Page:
The CCP also wants to use traditional Chinese moral values to fight the spread of liberalism and individualism, which are labeled as corrupt Western ideologies. The CCP views individualism as a danger to society. Wang Huning, now the CCP’s ideological czar, pointed out the danger of individualism as a dividing and eroding force in American society in his first book, “America Against America.” In the book, Wang detailed homelessness, drug issues, and racial conflict. Thus, he concluded that the United States was in deep trouble because of social divides between whites and minorities, rich and poor, and equality and privilege. He attributed these problems to liberalism and individualism, which commodify everything in society. Accordingly, Wang concluded that “commodification, in many ways, corrupts society and leads to a number of serious social problems”.
Moreover, the CCP views Western liberalism as a source of political instability. The party saw the spread of Western liberalism as one of the root causes of the student protest movement of 1989. It also saw the spread of liberalism around the world as the reason for the collapse of the Soviet Union, color revolutions that followed and of the Arab Spring. Watching these events unfold and the demise of authoritarian regimes around the world with fearful eyes, the CCP believes that the United States is using liberalism as an ideological weapon to sow chaos and bring down other regimes. China, the CCP concludes, is the next target. Thus, the infiltration of liberalism in China is seen as an American covert operation to promote “peaceful evolution” and bring down the socialist regime.
Faced with the danger of these Western ideas, the CCP wants to use traditional Chinese culture as a shield to prevent the intrusion of liberalism and individualism. Appealing to traditional conservative values is a common practice to combat the influence of Western ideas in the world. In Russia, Putin champions traditional Russian Orthodox values, such as opposition to homosexuality and support for the traditional family structure. Presenting himself as the defender of traditional Russian values, Putin rejects Western liberalism as “degradation and primitivism” which leads to “a moral crisis in the West”. Iran’s supreme ruler also appeals to traditional Islamic culture to combat Western ideas, seen as a source of social corruption that endangers the Islamic revolution.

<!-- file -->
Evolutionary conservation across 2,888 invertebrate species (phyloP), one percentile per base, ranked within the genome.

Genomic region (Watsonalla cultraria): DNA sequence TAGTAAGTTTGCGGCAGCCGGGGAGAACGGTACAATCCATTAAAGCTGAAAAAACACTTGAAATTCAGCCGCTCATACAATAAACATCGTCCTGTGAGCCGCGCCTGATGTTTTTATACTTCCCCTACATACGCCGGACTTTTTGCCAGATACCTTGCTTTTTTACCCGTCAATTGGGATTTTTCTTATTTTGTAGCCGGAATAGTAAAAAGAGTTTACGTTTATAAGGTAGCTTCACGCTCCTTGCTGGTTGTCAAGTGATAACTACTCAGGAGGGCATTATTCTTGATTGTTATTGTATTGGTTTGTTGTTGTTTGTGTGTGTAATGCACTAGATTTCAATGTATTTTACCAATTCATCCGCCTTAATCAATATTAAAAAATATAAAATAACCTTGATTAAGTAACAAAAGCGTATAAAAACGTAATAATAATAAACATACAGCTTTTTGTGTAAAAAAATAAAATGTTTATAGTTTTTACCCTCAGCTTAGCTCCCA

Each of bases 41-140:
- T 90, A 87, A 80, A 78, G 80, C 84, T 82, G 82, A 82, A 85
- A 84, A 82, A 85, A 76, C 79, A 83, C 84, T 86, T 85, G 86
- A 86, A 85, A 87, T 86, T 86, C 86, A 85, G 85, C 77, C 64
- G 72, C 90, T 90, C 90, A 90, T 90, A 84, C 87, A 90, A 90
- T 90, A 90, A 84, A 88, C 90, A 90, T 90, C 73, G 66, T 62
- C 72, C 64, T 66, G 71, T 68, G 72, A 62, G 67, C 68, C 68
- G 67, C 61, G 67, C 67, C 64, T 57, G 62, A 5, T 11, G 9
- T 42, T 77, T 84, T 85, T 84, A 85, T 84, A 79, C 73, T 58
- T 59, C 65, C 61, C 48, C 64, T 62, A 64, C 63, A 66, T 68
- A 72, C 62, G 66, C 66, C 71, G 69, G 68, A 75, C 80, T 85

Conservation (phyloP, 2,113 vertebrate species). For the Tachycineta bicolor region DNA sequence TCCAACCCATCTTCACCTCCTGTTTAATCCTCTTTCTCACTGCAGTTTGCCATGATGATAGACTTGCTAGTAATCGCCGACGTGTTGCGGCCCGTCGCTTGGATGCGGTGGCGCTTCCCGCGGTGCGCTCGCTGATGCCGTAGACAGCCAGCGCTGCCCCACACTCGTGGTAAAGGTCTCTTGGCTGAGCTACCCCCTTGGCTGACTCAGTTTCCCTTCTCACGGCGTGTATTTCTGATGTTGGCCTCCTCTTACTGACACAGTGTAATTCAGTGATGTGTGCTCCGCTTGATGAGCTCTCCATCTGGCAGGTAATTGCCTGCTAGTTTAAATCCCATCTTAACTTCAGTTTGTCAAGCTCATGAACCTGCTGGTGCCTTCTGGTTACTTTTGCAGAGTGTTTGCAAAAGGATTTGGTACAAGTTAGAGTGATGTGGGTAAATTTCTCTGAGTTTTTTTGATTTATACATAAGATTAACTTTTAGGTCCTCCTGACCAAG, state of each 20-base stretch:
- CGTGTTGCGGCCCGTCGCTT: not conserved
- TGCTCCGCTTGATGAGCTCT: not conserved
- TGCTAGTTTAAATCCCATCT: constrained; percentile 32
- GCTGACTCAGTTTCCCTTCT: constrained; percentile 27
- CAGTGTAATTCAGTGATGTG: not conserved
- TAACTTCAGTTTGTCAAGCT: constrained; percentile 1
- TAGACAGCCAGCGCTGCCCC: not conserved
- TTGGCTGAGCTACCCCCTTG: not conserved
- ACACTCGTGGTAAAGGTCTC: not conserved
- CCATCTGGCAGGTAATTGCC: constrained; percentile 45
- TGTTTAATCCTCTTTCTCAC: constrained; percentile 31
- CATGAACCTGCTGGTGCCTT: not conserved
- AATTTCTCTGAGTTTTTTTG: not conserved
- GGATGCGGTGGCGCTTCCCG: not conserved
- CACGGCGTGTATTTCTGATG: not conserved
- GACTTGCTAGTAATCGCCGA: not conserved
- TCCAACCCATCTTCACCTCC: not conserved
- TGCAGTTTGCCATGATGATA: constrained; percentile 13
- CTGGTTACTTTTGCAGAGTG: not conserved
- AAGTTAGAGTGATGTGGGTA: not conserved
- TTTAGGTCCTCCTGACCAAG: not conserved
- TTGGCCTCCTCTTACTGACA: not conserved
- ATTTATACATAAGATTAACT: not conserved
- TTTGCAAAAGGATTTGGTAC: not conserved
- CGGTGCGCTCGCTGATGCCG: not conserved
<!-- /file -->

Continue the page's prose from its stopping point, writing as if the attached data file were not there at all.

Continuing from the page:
Confucianism strictly regulates the relationship between the state and individuals and between individuals themselves through the three basic bonds of ruler and subject, parent and offspring, and husband and wife. The three core obligations emphasize the importance of maintaining social hierarchy and protecting authoritarian rule. Confucianism also established model behaviors through the Five Constant Virtues: benevolence (ren 仁), righteousness (you 义), property (li 礼), wisdom (zhi 智), and reliability (xin 信). Thus, Confucianism establishes boundaries for individual behavior; all individuals are expected to fulfill their role in society. People who do not respect these social duties are called aberrant and subject to enormous social pressure. The pressure to fit in creates a strong collectivist value, which can serve as a natural barrier to individualism.
However, the emphasis on traditional Chinese culture will exacerbate the fundamental problem of the Chinese political system. Joseph Fewsmith identifies a major challenge for the Chinese government: the tension between the CCP’s unified political leadership and the increasingly diverse society in China. Economic development causes the rise of different interests in different social groups, which leads to a pluralized society. However, traditional Chinese culture does not solve this problem. Rather than accommodating diversity, it reinforces a unitary system of moral values and compels everyone to conform to them. Thus, it reduces political inclusiveness and diminishes the government’s ability to respond to growing popular demands. Promoting and even imposing a single moral belief will inevitably alienate a significant portion of society.
Moreover, the rise of individualism and liberalism is a natural result of economic growth. Increasing socio-economic development, including higher incomes, more education, urbanization, and a shift toward white-collar jobs, has led to a global increase in individualism since 1960. Blame Solely the Western infiltration ignores this global trend. Individualism and liberalism can also serve as important sources of creative destruction, leading to intensive growth. Removing them and stigmatizing them could stifle innovation and economic development.